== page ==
Savasana is one of the most delicious yoga poses in my personal practice. It is the dessert of your asana practice, the warm cafezito in the afternoon, the best way to end a yoga class. Often despised by the ultra fast paced type A yogi and also misunderstood by many, savasana is a very important asana as it helps us realize how integrated mind and body are after pranayama and asana. According to B.K.S. Iyengar, “By remaining motionless for some time and keeping the mind still while you are fully conscious, you learn to relax. This conscious relaxation invigorates and refreshes both body and mind.” The relevance of non doing in our constant busy lives is extremely important since everything in nature thrives on the balance between action and relaxation. Laying flat on the ground after a stressful situation, after a strong yoga practice or after a full day will help you quiet the mind, reset the body and connect them both so you can once again feel whole.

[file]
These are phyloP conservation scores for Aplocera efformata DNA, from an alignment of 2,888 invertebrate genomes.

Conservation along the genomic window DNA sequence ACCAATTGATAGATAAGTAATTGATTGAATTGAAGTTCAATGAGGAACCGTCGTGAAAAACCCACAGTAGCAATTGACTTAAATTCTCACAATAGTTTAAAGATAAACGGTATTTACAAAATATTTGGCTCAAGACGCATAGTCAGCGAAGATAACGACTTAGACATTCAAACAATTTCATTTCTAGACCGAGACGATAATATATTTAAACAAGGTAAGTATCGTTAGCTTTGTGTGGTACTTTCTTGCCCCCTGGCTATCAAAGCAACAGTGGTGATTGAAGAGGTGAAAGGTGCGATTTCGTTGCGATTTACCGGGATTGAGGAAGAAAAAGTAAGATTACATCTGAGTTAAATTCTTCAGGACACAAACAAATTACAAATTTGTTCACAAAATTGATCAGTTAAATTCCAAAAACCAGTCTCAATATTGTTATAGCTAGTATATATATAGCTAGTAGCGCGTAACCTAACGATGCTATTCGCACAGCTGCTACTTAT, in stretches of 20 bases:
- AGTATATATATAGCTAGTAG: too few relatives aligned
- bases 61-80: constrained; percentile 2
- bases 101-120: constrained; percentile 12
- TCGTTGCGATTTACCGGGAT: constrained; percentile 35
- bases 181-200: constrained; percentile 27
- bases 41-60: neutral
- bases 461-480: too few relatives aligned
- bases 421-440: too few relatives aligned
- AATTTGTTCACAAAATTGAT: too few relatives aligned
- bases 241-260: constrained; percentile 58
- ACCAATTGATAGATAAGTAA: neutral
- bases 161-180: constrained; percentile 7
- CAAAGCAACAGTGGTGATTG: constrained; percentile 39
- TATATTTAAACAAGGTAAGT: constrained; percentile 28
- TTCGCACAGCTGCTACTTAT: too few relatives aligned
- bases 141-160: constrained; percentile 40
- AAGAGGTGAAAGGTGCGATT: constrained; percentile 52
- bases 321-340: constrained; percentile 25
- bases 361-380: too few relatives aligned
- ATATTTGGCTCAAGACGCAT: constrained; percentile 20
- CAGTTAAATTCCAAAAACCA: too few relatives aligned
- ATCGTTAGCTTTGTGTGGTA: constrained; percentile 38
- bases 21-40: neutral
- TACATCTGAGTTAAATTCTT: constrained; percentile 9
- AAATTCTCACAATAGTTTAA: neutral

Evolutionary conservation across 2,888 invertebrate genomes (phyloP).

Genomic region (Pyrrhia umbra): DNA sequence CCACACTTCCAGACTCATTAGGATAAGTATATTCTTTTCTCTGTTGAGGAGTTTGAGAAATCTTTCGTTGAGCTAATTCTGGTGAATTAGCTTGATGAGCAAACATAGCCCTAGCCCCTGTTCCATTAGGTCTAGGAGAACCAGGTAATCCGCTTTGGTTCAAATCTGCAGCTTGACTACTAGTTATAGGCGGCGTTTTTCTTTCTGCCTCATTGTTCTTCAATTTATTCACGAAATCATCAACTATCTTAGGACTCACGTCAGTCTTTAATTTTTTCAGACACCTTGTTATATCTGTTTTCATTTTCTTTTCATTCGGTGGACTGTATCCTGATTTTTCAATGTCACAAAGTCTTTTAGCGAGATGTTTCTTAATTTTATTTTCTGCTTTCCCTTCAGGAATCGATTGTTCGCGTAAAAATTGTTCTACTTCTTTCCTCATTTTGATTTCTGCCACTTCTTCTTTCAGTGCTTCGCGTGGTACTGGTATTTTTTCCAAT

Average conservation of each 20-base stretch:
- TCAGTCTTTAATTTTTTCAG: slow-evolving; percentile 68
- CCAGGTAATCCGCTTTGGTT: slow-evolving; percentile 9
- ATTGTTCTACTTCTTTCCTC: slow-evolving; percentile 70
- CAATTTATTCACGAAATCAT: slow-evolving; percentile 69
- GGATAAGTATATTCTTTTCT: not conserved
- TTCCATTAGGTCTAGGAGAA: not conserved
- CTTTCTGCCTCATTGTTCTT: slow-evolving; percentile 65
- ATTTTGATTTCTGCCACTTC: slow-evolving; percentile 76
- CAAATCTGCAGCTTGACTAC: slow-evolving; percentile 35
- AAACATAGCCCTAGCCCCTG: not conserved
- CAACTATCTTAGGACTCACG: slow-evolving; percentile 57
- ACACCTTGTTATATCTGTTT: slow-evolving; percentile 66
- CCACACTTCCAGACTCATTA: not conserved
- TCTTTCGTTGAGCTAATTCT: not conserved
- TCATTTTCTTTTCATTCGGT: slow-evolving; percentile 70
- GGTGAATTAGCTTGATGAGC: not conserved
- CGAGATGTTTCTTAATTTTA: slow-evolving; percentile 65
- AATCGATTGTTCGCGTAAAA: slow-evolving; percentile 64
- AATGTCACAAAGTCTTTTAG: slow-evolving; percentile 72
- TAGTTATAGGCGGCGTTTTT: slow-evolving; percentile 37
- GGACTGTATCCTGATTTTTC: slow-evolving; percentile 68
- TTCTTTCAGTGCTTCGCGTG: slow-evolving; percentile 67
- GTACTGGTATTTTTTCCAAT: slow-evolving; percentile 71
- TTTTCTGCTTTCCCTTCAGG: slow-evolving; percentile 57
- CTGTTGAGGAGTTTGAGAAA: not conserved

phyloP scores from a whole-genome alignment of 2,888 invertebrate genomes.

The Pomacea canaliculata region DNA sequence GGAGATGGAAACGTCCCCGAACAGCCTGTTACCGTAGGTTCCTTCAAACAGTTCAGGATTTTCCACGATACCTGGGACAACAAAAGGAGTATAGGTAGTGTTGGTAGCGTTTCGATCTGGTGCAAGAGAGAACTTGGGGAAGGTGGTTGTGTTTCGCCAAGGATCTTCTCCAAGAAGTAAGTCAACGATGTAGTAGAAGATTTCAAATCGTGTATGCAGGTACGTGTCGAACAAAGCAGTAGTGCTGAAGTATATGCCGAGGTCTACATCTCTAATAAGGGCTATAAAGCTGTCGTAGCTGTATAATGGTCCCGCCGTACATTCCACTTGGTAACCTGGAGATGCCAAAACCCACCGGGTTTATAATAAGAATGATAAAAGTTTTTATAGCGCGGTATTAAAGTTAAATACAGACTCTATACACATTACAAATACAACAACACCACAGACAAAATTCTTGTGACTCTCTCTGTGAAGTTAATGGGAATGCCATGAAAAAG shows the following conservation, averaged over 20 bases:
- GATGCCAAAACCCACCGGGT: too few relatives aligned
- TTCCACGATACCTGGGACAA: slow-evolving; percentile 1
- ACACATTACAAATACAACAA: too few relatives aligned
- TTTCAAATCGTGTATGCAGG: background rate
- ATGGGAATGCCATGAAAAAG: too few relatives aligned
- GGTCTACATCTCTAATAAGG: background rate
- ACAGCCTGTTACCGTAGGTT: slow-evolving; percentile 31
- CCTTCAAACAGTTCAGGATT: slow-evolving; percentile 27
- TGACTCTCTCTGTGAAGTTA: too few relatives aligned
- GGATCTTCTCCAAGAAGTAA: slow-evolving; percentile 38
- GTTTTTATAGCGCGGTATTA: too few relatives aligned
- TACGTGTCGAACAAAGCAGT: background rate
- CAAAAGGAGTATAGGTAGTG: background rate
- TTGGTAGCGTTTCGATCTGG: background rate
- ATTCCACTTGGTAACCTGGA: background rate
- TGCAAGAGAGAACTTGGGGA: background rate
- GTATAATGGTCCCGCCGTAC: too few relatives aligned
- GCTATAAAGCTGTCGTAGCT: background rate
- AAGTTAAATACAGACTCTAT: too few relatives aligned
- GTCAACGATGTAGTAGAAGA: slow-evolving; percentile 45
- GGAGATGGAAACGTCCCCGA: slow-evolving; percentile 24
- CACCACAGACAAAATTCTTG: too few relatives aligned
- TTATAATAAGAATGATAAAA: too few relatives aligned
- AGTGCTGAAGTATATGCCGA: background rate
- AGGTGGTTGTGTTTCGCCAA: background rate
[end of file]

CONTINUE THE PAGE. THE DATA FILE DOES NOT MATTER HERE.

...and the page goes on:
Here are some of the main benefits of savasana:  

 

“Quiets the mind”

“Relieves fatigue”

“Decreases blood pressure”

“Helps relieve headache”

“Reduces symptoms of depression”

“Improves the way we react to stress”

“Helps us focus on the present”

“Decreases metabolic rate”

“Increases focus and concentration”

“Reduces frequency of panic attacks”